'Santa Clarita Diet' surprisingly sweet for its zombie-mom trappings

'Santa Clarita Diet' surprisingly sweet for its zombie-mom trappings
Drew Barrymore is a Southern California housewife turned undead flesh-eater in the Netflix comedy "Santa Clarita Diet." (Saeed Adyani / Netflix)

In the new Netflix comedy "Santa Clarita Diet" (premiering Friday in its 10-episode, first-season entirety), Drew Barrymore and Timothy Olyphant play Sheila and Joel Hammond, a married team of real estate agents living and working in the far suburbs north of Los Angeles.

One day, in the midst of showing a house, Sheila begins to vomit extravagantly, in the process throwing up a small, dark object that might or might not be an organ; she passes out and wakes up dead, but refreshed and energized with a new lease on life.


There is no explanation for Sheila's condition (a search for one will occupy some of what's to follow) and, unlike most stories about zombies, no epidemic. Civilization is not threatened; the metaphors are not broadly social, and though creator Victor Fresco (the singular ABC corporate sitcom "Better Off Ted") has said that the series grew in part out of an interest in "narcissist culture," the show as executed is less about that than its inverse: It's a comedy, rather, of restraint and cooperation, of loving the seemingly unlovable, of keeping a family together in a situation that logically should tear it apart.

Which is to say, it's rather sweet.

As a story of ordinary people who inadvertently, then purposefully, become murderers, and the contrast of the exceedingly normal and the excessively strange, it bears some resemblance to "Fargo," with which it also shares a formal whimsicality. On the face of it, the premise sounds like a joke about a bad sitcom pitch — "and Mom's a zombie!" (Within the world of the series, there is already a comic book with that premise, "Mombie.") But if the concept does stretch a little thin across the long arc, any randomly selected 10 minutes will show you something good.

Although the jokes hew to certain forms and formulas (weird + deadpan = funny, corpse + unexpected visitor = farce), they do tend to stick their landings. ("Do you remember that dinner we had in Tuscany? I keep thinking how good that waiter would taste right now.") The plotting sometimes sacrifices sense in the name of comedy and provides easy targets you won't particularly mind seeing killed and eaten, but it's tight and propulsive, and because the action takes place over a short period of time, the series never turns into "Variations on a Theme of Zombie Cannibalism." And the performances are charming; characters grow more dimensional over time in ways that can't be predicted from the initial episodes.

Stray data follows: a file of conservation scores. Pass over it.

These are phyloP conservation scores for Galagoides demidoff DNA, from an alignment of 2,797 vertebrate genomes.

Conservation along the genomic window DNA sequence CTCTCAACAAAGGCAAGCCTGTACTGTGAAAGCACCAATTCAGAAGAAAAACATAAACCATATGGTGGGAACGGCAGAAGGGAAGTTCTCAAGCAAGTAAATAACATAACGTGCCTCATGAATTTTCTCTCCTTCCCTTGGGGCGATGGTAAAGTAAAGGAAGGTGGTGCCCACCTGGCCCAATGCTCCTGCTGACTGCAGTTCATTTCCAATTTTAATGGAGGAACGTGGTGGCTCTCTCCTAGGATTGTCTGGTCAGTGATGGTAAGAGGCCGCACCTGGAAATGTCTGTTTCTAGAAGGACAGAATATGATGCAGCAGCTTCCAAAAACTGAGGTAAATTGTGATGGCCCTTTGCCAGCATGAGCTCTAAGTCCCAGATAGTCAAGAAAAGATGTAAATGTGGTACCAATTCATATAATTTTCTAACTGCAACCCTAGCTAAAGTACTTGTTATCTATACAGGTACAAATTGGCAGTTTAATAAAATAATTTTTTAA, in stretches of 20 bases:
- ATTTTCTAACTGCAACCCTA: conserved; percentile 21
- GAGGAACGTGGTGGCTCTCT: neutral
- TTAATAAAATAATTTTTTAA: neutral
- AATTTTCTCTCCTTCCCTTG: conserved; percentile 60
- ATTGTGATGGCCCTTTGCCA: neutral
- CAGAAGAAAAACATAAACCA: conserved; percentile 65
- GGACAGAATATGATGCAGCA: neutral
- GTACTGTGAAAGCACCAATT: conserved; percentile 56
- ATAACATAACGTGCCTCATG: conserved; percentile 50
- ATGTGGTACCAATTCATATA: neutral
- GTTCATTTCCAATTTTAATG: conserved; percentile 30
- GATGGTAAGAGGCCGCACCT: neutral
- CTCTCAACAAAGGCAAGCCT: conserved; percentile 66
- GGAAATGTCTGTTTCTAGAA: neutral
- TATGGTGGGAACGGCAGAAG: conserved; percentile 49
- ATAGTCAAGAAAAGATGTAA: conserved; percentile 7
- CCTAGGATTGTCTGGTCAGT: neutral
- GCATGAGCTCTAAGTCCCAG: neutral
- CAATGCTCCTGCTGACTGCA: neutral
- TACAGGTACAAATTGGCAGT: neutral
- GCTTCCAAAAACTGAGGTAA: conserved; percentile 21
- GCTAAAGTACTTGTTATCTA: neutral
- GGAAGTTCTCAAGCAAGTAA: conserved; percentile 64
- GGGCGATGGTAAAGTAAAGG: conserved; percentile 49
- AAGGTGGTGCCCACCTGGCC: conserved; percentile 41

This is especially true of Olyphant, who seems at first to be swimming upstream against type, evoking a mildly depressed, somewhat fussy banality nothing in his body or person suggests comes naturally to him; both he and Barrymore, who uses her innate screwy likability to good ends, employ a careful enunciation that underscores the tightness of lives soon to become necessarily reckless —  even as their banter remains familiarly domestic, sometimes passive-aggressive, sometimes deeply affectionate. (She: "All I know is I'm getting hungry." He: "You ate yesterday." She: "Thank you, food police."). That Joel is later allowed to broaden and deepen is structurally part of the point. "I refuse to be defined by the one time I murdered somebody," he will say, and the show, adopting a minor theme, will let him.

As their daughter, Abby, Liv Hewson has some of the dry, sardonic impudence of a 1930s film heroine; she is in some respects the glue of the series and pairs well with nerdy boy-next-door (Skyler Gisondo), who becomes the family's guide to the paranormal. The lead performances are well bolstered by a retinue of guest and recurring players that includes Nathan Fillion, Natalie Morales, Portia de Rossi, Patton Oswalt, Thomas Lennon, and "Drunk History" main man Derek Waters. Ricardo Chavira and Richard T. Jones play the sheriff's deputy and the Santa Monica policeman, who are inconveniently neighbors on either side of the Hammonds in their perhaps metaphorical cul-de-sac. Though sometimes a cul-de-sac is just a cul-de-sac.

A scene from Netflix's "Santa Clarita Diet."
A scene from Netflix's "Santa Clarita Diet." (Saeed Adyani / Netflix)

'Santa Clarita Diet'

Where: Netflix

When: Anytime starting Friday

Rating: TV-MA (may be unsuitable for children under the age of 17)

Follow Robert Lloyd on Twitter @LATimesTVLloyd